Motherhood, Travel

How To Travel With a Toddler

This has been my most requested blog post since I returned from our holiday to Greece. I am definitely no expert, but I am only too happy to share my experiences – the good, the bad and the ugly.

This is what worked for us and hopefully you can take something from this too.

I want to share our actual story… but I know that when I am looking for tips and I see a long story before getting into the tips, I get put off and don’t feel like scrolling to get the info I am after. So I’m going to go straight into my tips for those who are here just for that. If you feel like reading on for our story/experience, then that will be underneath.


  • Know what you will need for a flight and what you’re allowed to take on board with you. International flights require liquid bottle limits, so if you need to take medication, know that you might need to decanter out of a big bottle or ensure that it’s not bigger than 100ml. Also remember this for your child’s water bottle.
  • Pack snacks that aren’t messy and easy to eat on the plane and in layovers at the airport. We packed rice cakes, cracker bread, some diced fruit (nothing too juicy) and we had those puree baby squeeze pouches with us (we noticed they’re either 110/120mls, but we had no issues.)
  • Ensure a bottle of formula/ breast milk is ready for when you take off. You don’t want to have to fiddle around while you’re trying to hold baby and settle on the plane. Make sure you buy a bottle of water once you’re past security.
  • Have their security/comfort item with you. If it’s their teddy, or in George’s case his Love Bunny, or their favourite blanket, it will make them feel a bit more secure.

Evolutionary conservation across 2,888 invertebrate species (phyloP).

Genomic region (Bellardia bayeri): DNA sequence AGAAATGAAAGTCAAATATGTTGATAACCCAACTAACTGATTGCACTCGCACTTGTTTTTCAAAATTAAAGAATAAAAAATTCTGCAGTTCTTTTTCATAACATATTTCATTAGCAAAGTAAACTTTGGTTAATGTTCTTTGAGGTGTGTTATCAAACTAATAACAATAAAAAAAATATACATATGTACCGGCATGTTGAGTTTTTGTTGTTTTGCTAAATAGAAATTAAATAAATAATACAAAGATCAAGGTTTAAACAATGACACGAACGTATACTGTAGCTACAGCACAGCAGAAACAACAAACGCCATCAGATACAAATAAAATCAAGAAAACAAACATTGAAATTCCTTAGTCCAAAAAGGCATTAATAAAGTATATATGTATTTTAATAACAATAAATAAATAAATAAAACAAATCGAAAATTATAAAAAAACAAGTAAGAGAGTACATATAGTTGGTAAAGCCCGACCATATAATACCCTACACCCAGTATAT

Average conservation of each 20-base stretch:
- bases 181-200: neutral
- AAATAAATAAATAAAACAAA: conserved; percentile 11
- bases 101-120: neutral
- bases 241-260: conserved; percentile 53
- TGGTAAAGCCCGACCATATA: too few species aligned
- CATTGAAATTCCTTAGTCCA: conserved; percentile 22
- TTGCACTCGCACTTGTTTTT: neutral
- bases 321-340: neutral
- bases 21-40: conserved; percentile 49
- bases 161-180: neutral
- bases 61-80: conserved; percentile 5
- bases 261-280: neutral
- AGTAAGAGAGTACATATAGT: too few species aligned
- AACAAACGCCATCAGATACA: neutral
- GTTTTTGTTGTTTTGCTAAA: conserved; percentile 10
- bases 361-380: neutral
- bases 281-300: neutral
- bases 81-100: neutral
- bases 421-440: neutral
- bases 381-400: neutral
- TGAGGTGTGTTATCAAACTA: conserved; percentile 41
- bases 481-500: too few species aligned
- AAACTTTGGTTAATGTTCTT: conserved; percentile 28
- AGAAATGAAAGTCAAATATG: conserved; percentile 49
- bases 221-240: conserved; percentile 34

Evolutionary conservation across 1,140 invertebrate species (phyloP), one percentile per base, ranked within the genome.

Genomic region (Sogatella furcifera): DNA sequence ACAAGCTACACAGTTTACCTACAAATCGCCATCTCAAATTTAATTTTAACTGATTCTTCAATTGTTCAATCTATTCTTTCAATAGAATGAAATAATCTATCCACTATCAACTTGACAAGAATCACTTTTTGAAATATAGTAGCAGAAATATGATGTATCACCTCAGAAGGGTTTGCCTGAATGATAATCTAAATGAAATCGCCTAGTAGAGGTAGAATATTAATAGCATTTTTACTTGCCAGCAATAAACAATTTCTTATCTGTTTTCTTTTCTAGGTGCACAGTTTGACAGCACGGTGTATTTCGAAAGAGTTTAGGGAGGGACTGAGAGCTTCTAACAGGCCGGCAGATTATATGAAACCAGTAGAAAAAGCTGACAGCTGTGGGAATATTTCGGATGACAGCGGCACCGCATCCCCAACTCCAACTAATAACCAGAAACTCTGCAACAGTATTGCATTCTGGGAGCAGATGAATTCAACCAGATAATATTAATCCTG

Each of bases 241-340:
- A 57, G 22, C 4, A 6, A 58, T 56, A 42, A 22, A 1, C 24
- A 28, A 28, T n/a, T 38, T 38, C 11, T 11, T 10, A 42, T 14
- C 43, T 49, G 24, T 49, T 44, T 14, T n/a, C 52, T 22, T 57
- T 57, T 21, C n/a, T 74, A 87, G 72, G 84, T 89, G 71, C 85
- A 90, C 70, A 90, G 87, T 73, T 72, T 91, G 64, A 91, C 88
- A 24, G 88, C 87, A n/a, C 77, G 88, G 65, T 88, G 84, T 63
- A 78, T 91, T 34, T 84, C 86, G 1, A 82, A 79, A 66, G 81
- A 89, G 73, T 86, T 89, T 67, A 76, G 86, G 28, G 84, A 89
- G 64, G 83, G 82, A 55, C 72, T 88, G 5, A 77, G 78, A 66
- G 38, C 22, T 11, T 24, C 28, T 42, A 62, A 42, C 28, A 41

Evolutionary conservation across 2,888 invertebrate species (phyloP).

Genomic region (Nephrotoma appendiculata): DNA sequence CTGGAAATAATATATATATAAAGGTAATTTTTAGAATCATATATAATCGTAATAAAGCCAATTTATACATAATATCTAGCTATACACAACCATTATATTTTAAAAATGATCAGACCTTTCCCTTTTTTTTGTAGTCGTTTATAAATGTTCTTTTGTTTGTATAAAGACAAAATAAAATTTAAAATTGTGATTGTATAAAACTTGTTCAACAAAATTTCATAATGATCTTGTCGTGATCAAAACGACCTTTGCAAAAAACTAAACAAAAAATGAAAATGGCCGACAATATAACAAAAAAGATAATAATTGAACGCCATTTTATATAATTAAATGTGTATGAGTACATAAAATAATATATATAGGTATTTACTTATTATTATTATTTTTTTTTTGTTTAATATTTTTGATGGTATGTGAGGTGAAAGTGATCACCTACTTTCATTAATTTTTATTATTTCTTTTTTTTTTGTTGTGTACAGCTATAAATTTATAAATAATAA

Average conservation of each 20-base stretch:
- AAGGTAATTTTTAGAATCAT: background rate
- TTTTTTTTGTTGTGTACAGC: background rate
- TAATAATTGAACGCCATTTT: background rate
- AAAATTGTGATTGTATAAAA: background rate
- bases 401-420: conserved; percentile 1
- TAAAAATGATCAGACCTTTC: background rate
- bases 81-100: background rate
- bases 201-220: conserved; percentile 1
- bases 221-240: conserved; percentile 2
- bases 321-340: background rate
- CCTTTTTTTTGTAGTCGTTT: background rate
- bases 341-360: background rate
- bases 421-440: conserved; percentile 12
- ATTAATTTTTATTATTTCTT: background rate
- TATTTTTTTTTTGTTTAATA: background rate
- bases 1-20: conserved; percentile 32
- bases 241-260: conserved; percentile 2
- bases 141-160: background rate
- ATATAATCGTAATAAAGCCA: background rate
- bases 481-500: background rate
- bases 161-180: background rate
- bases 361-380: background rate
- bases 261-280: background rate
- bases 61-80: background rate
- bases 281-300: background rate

• Have a Muslin cloth in your carry-on that can either act as an extra blanket (planes can get really cold) or it can be used to shield from the light of the cabin (or the bloody TV screen that is right above the Bassinet – that will be in the story below.) A friend of mine, Chelsea, actually suggested this from a flight they took and it was a great tip for us.
  • While you’re packing extra clothes for the baby, don’t forget to have a change of clothes for you and your partner. Accidents happen. Another tip I picked up from my friend, Amanda, who experienced this first hand.
  • If you are traveling overseas with your baby, but without your partner, get a signed affidavit from the Police Station allowing your partner to travel with your child. Sox and George came back from Greece a week after I did and he needed a letter saying that, I, George’s Mother, allowed my husband to travel with our child. I don’t think it’s needed if you’re a Mother traveling with your child… which seems bizarrely biased, but we’ll leave that there.
  • Pack your sense of humour and an open mind.

Flight Booking:

  • If your baby is under 10kgs, ask for the Bassinet seats. George was 10kgs when we flew, so we just managed to get those seats. Great leg room and great to be able to put the baby inside if you need to eat or go to the bathroom. They are absolutely tiny though. Also be aware that if there is turbulence, you’ll need to remove the baby and potentially wake him/her up. There are Pros and Cons to a Bassinet.
  • If your baby doesn’t fit the Basinett, ask for the aisle seat so that you don’t need to disturb anyone if you need to get up a few times.
  • If the plane isn’t full, ask for a seat that doesn’t have anyone next to you. An empty seat is wonderful for extra space.